There are six-to-10 carriers that have been around for the long haul and are specialists, another five-to-10 that are MGA-driven and also specialist carriers, and then another 10-to-12 dozen that "really don't have any business being in the business," he observed.

Mr. Hutelmyer, who gave an example of historical price changes in an article he authored for NU's Feb. 24, 2003 edition--citing an average liability tractor-trailor price of $5,302 for $1 million of coverage per power unit in 1985--said the same risk would be priced at around $4,600 in 2010.

Even after considering medical and other types of inflation, "the tractor-trailer price is less than it was 20 years ago, which is scary," he said.

He noted, however, that the risk "is a better write" than it was back then.

"The federal government has done a good job" with regulations related to drug testing and commercial driver license requirements, he said, adding that the actual equipment has improved as well.

In fact, insurance industry statistics reveal that in spite of premium declines in recent years, the overall commercial auto industry aggregate combined ratio is still around breakeven. An upward trend in recent years is attributable to expense ratio jumps rather than to changes in loss ratios, which remained relatively flat.

Deane Sager, a trucking industry specialist for Northland Insurance, said the trucking industry over the last three-to-five years has experienced a continuing drop in fatalities "to the point now that the current numbers are record-setting," going back to when they started keeping records on injury accidents involving large trucks. (See for more information.)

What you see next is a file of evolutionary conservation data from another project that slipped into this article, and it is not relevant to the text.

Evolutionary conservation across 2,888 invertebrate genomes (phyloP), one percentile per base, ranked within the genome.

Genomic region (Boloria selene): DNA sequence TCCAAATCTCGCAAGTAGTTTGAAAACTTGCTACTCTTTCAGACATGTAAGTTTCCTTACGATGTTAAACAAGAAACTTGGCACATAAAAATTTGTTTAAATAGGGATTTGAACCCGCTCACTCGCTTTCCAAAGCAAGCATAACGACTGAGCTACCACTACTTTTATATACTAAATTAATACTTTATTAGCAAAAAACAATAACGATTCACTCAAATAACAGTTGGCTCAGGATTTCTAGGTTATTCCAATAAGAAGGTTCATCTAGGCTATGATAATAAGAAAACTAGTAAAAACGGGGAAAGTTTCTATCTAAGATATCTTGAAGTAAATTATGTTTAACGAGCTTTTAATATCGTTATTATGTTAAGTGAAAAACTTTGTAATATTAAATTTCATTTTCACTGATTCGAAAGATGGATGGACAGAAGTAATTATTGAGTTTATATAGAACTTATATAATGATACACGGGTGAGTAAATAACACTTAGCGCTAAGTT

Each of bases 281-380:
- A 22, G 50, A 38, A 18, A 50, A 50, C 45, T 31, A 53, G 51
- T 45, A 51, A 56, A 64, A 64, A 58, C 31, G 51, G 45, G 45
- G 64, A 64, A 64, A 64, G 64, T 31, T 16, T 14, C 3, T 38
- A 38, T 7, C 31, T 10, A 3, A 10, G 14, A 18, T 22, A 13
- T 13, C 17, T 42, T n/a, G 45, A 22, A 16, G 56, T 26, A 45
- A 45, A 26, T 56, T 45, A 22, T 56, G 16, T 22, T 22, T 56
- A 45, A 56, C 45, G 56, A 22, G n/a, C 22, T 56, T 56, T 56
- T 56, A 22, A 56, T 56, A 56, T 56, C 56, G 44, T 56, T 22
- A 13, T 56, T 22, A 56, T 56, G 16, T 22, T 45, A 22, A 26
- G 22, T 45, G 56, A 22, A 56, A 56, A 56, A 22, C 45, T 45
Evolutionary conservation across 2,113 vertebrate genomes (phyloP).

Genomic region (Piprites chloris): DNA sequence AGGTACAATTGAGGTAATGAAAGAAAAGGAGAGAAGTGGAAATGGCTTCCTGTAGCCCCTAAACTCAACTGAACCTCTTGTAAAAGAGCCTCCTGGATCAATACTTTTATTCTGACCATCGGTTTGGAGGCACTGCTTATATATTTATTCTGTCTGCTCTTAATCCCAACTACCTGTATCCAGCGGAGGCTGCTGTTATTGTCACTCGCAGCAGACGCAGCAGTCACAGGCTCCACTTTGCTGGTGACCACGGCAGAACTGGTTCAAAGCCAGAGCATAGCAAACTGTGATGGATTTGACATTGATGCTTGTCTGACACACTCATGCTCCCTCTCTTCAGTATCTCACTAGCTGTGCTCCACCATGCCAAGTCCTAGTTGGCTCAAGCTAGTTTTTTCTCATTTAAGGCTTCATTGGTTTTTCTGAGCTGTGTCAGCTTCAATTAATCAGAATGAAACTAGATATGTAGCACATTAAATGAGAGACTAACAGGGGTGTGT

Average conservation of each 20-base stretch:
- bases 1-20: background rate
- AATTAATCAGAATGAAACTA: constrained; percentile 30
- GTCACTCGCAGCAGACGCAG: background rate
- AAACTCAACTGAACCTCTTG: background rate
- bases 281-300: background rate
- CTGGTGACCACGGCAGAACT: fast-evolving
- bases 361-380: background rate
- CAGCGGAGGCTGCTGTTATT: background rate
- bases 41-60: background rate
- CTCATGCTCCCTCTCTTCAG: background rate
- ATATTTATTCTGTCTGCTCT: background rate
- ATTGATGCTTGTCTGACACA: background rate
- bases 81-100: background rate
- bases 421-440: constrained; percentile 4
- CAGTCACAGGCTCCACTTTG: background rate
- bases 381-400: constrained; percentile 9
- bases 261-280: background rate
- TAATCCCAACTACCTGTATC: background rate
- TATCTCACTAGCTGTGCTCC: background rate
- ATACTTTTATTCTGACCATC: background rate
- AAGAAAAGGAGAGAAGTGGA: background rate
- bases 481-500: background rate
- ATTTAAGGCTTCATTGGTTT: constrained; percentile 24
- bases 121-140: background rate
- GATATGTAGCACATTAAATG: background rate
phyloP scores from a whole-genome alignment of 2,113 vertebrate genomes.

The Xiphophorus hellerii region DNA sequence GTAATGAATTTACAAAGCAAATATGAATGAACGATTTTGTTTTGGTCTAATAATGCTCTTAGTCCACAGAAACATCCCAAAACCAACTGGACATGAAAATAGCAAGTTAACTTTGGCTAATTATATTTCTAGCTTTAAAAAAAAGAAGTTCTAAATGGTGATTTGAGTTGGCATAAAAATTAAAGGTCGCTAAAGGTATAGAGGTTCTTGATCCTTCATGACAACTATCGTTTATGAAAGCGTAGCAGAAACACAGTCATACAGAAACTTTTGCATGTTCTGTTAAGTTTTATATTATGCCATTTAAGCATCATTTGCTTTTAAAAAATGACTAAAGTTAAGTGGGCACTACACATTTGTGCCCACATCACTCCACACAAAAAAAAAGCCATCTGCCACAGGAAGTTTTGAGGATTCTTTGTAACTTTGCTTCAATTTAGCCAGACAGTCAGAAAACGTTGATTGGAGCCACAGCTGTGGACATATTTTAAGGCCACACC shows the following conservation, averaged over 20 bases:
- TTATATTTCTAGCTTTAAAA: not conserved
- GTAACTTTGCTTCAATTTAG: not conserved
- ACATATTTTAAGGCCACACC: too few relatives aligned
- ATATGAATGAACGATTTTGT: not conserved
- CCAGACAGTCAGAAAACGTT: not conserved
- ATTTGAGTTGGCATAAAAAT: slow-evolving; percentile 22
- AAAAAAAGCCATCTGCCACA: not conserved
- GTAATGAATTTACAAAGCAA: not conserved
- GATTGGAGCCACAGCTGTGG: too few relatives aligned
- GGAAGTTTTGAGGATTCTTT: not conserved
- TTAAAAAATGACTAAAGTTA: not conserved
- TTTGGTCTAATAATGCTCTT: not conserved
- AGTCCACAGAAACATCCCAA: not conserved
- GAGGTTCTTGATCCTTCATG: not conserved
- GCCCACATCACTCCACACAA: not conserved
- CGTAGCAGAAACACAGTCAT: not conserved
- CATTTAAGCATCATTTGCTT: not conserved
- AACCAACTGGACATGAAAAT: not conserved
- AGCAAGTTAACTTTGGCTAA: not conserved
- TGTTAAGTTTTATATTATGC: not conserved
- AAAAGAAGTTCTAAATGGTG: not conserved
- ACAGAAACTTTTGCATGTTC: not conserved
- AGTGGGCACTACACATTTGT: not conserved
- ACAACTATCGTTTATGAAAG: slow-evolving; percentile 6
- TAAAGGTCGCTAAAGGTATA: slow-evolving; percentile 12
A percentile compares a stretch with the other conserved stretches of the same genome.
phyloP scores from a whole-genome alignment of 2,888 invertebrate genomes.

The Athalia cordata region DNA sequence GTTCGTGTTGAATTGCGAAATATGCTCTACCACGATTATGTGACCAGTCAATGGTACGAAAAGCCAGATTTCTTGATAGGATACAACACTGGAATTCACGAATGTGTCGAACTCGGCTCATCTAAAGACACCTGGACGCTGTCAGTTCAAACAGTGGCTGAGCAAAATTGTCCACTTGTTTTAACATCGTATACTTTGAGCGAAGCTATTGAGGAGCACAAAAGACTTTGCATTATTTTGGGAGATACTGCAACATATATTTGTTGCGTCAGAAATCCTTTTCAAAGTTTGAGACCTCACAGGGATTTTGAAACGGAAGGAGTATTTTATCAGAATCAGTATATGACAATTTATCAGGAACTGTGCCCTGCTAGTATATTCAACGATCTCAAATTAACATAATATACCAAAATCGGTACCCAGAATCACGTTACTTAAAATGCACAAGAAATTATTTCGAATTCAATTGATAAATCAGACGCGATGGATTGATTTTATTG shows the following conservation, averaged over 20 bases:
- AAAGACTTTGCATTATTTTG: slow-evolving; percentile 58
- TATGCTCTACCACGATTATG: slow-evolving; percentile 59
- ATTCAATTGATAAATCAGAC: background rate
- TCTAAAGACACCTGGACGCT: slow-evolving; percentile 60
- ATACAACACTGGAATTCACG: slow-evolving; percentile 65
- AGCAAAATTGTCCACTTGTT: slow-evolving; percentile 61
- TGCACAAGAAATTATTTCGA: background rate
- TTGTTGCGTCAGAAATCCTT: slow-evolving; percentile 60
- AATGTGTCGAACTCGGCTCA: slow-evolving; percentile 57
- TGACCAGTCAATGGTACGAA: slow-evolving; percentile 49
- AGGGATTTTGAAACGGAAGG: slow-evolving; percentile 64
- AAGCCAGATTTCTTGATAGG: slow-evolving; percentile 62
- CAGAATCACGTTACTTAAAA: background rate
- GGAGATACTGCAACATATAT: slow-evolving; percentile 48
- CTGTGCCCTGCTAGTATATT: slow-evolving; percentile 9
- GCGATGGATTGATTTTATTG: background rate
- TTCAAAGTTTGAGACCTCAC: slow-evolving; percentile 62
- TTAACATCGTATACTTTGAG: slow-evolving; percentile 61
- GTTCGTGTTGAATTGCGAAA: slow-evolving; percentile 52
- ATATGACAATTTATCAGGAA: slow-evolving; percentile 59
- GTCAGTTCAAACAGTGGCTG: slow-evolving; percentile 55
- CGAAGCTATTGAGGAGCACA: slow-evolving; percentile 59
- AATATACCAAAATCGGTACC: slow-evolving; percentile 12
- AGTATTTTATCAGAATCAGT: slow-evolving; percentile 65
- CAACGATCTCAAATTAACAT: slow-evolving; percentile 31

Pointing to factors such as more safety technology and more attention to hours-of-service rules, Mr. Sager said that while the down economy may also be a cause, the drop in fatalities involving large trucks is in fact greater than the drop in miles traveled.

Mr. Hutelmyer believes the economy did "shake out some not-so-good operators." Gone are some "that were operating on a shoestring--that couldn't afford to pay better drivers [or] maintain their units," raising the overall risk quality level of the trucking industry, he added.

Focusing on the demand for insurance, Mr. Hutelmyer said the down economy caused the commercial auto market to shrink 25 percent over the last few years, but demand has leveled off in recent months.


Price reductions also leveled off during the year based on a second- to first-quarter comparison of responses to the TIPS survey.

Compared to last quarter, "it appears that rate reductions are not intensifying," Mr. Augustyn said. So there may be "some mixed signals," he noted, contrasting the quarter-to-quarter comparison to indications of year-over-year softening.

"Rate reductions may have peaked. That is the ray of hope here," he said.

In its reports for various quarters dating back to midyear 2008, NIP graphically reveals the extent of premiums changes indicated by survey respondents for 10 different segments:

  • Trucking Operations
  • Intermodal Carriers
  • Specialized Carriers & Riggers
  • Bulk Transportation
  • Messenger/Courier Services
  • Charter/Tour Bus Operators
  • School Bus Contractors
  • Limousine Services
  • Ambulance and Medical Transport
  • Airport Ground Transportation